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Physiology of Synapses in the CNS- L3. Faisal I. Mohammed, MD, PhD. Objectives. Students should be able to: Define synapse and list the types of synapse Describe the mechanism of neurotransmitter release List the major types of neurotransmitters (NT)

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physiology of synapses in the cns l3

Physiology of Synapses in the CNS- L3

Faisal I. Mohammed, MD, PhD

University of Jordan

objectives
Objectives

Students should be able to:

  • Define synapse and list the types of synapse
  • Describe the mechanism of neurotransmitter release
  • List the major types of neurotransmitters (NT)
  • Compare the small molecules NT and Neuropeptides
  • Describe the resting membrane potential and Nernst Equation
  • Determine the how EPSP, IPSP and Presynaptic inhibition develops
  • Describe summation of EPSP and IPSP
  • Describe the characteristics of synapse (Fatigue and Delay)

University of Jordan

slide3

Neurotransmitters

University of Jordan

comparison between small molecules and neuropeptides neurotramsmitters nt
Comparison between Small Molecules and Neuropeptides Neurotramsmitters (NT)
  • Small molecules NT are rapidly acting as compared to slowly acting neuropepides
  • Small molecules NT are have short lived action compared to prolonged time of action for neuropeptides
  • Small molecules NT are excreted in larger amounts compared to smaller quantities of neuropeptide
  • Small molecules NT vesicles are recycled but neuropeptide ones are not
  • Neuropeptides are co-secreted with small molecules NT
  • Neuropeptides are synthesized at the soma while small molecules could be formed at the presynaptic terminals

University of Jordan

removal of neurotransmitter
Removal of Neurotransmitter
  • Diffusion
    • move down concentration gradient
  • Enzymatic degradation
    • Acetylcholinesterase for (Ach), peptidases for neuropeptides
  • Uptake by neurons or glia cells
    • neurotransmitter transporters
    • Prozac = serotonin reuptake inhibitor

University of Jordan

electrical events during neuronal excitation
Electrical Events During Neuronal Excitation
  • Resting membrane potential ~ -65 mV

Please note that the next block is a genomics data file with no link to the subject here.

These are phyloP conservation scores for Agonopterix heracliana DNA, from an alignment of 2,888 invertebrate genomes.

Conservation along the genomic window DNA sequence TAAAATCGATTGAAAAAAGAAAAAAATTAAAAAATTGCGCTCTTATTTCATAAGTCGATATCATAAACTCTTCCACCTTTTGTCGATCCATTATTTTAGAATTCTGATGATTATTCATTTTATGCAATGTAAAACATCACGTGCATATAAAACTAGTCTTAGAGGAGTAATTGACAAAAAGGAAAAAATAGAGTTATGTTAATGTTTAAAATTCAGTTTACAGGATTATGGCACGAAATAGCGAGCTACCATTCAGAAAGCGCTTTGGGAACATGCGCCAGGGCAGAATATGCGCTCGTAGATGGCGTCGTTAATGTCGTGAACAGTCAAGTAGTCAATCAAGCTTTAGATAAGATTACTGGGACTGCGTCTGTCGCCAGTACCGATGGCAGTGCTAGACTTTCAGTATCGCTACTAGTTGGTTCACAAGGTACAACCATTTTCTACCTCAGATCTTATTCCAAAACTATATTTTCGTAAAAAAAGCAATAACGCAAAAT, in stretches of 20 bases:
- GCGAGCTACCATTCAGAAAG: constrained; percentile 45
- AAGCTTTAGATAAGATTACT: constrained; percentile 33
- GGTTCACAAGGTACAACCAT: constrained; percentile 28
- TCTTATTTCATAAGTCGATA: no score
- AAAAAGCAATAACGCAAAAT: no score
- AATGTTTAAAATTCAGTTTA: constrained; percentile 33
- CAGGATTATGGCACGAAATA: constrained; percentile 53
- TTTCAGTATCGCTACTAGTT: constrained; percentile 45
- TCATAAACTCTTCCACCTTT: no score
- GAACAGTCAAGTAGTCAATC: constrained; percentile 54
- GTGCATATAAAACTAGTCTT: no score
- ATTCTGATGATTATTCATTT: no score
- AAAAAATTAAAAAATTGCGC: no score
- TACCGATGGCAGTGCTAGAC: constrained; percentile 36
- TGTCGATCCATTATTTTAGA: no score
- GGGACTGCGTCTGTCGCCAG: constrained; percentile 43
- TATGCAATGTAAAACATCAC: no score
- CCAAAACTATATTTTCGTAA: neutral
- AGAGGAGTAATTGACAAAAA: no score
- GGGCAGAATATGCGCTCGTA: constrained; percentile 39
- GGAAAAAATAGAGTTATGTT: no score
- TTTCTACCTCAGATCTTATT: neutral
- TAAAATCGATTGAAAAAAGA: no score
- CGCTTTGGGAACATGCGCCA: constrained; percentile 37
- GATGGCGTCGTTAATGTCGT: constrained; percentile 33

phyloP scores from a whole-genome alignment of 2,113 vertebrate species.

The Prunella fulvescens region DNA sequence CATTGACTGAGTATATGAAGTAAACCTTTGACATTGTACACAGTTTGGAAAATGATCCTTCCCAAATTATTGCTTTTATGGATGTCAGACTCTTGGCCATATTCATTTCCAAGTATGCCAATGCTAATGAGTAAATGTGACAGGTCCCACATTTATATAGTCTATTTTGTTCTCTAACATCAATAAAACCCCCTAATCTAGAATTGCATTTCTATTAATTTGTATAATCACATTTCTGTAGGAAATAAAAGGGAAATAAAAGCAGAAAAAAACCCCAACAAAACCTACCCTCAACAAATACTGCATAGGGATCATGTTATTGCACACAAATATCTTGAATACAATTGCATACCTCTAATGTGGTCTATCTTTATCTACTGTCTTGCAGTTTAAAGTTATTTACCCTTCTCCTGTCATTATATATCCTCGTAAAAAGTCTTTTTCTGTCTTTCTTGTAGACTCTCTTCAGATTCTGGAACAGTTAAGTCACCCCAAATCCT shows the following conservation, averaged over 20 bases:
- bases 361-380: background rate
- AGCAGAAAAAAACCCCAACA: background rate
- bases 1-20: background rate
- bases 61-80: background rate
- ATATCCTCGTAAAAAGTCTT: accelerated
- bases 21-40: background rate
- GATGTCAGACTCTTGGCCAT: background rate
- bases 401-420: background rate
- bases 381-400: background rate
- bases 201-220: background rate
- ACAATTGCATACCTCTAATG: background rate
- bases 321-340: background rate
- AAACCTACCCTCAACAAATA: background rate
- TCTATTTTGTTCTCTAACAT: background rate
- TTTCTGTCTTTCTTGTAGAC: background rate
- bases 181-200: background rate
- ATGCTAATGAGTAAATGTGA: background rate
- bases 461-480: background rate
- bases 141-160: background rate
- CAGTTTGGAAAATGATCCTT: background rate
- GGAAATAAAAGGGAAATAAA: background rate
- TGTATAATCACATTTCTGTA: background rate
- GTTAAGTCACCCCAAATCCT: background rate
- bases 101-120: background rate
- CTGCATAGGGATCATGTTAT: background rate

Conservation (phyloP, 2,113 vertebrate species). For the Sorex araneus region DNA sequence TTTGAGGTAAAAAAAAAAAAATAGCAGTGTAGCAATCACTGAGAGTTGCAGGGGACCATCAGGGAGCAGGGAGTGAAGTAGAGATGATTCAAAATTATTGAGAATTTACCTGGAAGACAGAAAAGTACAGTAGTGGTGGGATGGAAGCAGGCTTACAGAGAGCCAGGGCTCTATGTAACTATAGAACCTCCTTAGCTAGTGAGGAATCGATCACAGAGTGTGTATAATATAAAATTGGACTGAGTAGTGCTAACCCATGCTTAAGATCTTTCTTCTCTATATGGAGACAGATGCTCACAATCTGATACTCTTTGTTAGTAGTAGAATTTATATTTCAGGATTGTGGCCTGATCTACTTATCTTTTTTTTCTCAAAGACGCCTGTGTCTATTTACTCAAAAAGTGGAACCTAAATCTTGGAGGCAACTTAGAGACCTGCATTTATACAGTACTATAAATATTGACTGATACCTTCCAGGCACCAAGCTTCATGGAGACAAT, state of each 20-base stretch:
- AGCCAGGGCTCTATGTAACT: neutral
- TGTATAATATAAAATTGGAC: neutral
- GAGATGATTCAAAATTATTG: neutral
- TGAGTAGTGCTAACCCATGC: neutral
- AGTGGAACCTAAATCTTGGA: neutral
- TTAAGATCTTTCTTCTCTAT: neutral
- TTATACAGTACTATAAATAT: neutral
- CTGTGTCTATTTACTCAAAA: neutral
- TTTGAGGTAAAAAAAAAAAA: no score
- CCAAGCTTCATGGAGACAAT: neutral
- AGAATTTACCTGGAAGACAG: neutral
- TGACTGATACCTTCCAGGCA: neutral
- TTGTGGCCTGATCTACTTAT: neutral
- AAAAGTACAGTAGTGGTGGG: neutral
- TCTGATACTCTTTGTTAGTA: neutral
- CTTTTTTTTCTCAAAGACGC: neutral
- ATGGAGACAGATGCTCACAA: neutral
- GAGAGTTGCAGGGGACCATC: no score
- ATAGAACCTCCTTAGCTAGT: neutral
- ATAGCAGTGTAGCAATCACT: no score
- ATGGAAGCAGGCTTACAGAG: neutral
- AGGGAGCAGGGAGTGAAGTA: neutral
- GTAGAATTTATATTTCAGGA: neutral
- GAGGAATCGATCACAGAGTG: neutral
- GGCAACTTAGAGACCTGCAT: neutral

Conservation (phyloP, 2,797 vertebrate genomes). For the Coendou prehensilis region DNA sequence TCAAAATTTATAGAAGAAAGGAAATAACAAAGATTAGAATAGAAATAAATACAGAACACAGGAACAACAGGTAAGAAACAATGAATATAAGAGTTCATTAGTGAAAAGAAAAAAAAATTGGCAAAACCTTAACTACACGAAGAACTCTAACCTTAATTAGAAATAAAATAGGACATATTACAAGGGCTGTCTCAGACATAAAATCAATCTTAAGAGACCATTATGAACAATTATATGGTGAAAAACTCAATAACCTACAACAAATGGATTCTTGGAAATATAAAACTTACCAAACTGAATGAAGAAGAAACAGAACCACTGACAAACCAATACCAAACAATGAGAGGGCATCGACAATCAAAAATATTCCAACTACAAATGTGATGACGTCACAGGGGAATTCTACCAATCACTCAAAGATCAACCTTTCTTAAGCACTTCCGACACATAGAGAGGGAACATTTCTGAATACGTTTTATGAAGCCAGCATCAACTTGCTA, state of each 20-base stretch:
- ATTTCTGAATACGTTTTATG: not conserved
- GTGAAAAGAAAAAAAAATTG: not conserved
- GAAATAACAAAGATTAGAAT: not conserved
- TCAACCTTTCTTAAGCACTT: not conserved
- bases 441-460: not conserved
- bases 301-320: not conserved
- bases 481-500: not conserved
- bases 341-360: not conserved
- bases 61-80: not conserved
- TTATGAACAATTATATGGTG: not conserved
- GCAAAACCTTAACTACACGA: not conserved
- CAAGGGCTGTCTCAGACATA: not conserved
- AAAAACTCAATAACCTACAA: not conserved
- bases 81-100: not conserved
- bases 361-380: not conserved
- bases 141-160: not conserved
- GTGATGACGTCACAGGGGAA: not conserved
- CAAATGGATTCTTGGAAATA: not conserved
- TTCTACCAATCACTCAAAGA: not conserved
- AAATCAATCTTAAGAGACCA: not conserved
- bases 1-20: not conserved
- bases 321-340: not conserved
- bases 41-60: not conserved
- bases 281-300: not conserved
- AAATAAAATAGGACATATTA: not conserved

• Results from the distribution of ions across the neuronal membrane:
    • Na+ gradient from outside to inside
    • K+ gradient from inside to outside
    • Cl- gradient from outside to inside
  • The movement of the ions down the concentration gradients causes neuronal activation.

University of Jordan

nernst potential
Nernst Potential
  • Potential that exactly opposes the movement of an ion across the neuronal membrane.
  • Nernst Equation:
    • Electro Motive Force (EMF) (mV)

EMF (mV)

    • The sign is (-) for a positive ion and (+) for a negative ion.

University of Jordan

slide10

A membrane potential of 61mV

would be required to prevent the

influx of sodium

Dendrite

X

Na+: 142 mEq/L

14 mEq/L

K+ : 4.5 mEq/L

120 mEq/L

Axon

Cl- : 107 mEq/L

8 mEq/L

61mV

University of Jordan

slide11

Dendrite

A membrane potential of -87mV

would be required to prevent the

efflux of potassium

Na+: 142 mEq/L

14 mEq/L

X

K+ : 4.5 mEq/L

120 mEq/L

Axon

Cl- : 107 mEq/L

8 mEq/L

-87mV

University of Jordan

slide12

Dendrite

A membrane potential of -69mV

would be required to prevent

the influx of chloride

Na+: 142 mEq/L

14 mEq/L

K+ : 4.5 mEq/L

120 mEq/L

Axon

X

Cl- : 107 mEq/L

8 mEq/L

-69mV

University of Jordan

postsynaptic potentials
Postsynaptic Potentials
  • The Excitatory Postsynaptic Potential (EPSP)
    • Na+ ions rush to inside of membrane through ionophores opened by transmitter.
    • Rapid influx of positively charged Na+ ions neutralizes part of negativity of the resting membrane potential.
    • The increase in voltage above the normal resting potential (to a less negative value ~ -45mV) is the excitatory postsynaptic potential.

University of Jordan

excitory and inhibitory postsynaptic potentials
Excitory and Inhibitory Postsynaptic Potentials
  • The effect of a neurotransmitter can be either excitatory or inhibitory
    • a depolarizing postsynaptic potential is called an EPSP
      • it results from the opening of ligand-gated Na+ channels
      • the postsynaptic cell is more likely to reach threshold
    • an inhibitory postsynaptic potential is called an IPSP
      • it results from the opening of ligand-gated Cl- or K+ channels
      • it causes the postsynaptic cell to become more negative or hyperpolarized
      • the postsynaptic cell is less likely to reach threshold

University of Jordan

slide16

EPSP, increased permeability

to sodium causes membrane

potential to be less negative

Dendrite

Na+: 142 mEq/L

14 mEq/L

K+ : 4.5 mEq/L

120 mEq/L

Axon

Cl- : 107 mEq/L

8 mEq/L

-45mV

University of Jordan

postsynaptic potentials1
Postsynaptic Potentials
  • The Inhibitory Postsynaptic Potential (IPSP)
      • Inhibitory synapses open K+ or Cl- channels and causes hyperpolarization of the neuron.
      • Positively charged K+ ions moving to exterior make membrane potential more negative than normal.
      • Negatively charged Cl- ions moving to interior make membrane potential more negative than usual.
      • Increase in negativity beyond the normal resting membrane potential level is the inhibitory postsynaptic potential (IPSP).

University of Jordan

slide18

IPSP, increased permeability to

potassium and chloride causes

membrane potential to be more negative

Dendrite

Na+: 142 mEq/L

14 mEq/L

K+ : 4.5 mEq/L

120 mEq/L

Axon

Cl- : 107 mEq/L

8 mEq/L

-90mV

University of Jordan

slide19

Inhibition by short circuit: an

increase in chloride permeability

will balance the depolarization

caused by an influx of sodium

Dendrite

Na+: 142 mEq/L

14 mEq/L

K+: 4.5 mEq/L

120 mEq/L

Axon

Cl-: 107 mEq/L

8 mEq/L

-65mV

University of Jordan

thank you
Thank You

University of Jordan

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